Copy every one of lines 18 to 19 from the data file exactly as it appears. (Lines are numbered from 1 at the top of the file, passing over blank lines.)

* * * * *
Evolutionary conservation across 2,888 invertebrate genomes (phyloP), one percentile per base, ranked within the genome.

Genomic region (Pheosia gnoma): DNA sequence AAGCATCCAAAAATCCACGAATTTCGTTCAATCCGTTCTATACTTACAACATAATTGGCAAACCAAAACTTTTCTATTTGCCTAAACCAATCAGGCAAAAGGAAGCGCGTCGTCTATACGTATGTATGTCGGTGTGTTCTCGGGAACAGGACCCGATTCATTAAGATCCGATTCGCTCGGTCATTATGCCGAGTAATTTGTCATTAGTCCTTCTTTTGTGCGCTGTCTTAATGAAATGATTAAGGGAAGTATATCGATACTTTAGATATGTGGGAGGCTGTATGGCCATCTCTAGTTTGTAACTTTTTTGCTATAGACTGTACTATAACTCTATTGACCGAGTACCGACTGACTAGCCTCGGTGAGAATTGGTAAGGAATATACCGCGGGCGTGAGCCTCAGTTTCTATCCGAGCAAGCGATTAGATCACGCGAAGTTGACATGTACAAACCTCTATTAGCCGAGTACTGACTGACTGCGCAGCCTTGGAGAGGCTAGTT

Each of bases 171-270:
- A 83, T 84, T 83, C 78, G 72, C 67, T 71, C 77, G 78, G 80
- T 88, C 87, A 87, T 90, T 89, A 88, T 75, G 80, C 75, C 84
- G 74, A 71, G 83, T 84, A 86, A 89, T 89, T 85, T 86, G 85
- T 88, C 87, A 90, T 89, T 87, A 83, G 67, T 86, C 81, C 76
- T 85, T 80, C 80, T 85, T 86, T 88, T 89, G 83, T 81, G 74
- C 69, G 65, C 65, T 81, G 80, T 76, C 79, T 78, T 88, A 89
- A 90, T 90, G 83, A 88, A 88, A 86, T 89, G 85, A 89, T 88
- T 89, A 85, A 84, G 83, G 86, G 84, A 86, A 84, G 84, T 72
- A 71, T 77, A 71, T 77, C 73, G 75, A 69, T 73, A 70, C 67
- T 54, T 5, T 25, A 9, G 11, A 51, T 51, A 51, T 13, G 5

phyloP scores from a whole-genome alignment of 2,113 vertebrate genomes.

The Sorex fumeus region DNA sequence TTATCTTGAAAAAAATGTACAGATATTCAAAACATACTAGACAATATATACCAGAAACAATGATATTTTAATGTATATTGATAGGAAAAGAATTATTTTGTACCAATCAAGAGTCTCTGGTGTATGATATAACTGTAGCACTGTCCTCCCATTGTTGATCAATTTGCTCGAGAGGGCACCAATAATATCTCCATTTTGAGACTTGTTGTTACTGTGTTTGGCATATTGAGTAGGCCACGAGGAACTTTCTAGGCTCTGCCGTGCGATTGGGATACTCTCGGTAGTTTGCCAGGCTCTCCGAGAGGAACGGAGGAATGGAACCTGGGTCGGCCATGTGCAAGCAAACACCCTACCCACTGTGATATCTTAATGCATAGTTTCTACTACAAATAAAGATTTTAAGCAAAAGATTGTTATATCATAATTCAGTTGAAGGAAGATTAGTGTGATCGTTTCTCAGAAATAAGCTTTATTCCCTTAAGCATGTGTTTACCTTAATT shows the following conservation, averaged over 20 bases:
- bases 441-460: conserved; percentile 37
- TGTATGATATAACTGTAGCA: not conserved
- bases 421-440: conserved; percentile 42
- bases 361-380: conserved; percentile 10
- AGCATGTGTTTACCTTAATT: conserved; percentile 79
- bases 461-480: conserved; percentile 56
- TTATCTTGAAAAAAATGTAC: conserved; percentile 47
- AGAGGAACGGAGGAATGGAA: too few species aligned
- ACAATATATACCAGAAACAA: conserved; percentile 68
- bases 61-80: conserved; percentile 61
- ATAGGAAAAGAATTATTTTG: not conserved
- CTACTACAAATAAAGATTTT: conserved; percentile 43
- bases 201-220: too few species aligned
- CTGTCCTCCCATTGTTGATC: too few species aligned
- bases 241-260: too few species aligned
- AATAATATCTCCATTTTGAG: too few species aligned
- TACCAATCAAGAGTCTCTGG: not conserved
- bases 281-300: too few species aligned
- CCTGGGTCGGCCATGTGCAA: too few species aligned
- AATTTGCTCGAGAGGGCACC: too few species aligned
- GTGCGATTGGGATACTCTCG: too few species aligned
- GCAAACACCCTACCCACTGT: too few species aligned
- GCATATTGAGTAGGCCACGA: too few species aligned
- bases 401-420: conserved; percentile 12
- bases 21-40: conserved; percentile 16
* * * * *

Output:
- bases 421-440: conserved; percentile 42
- bases 361-380: conserved; percentile 10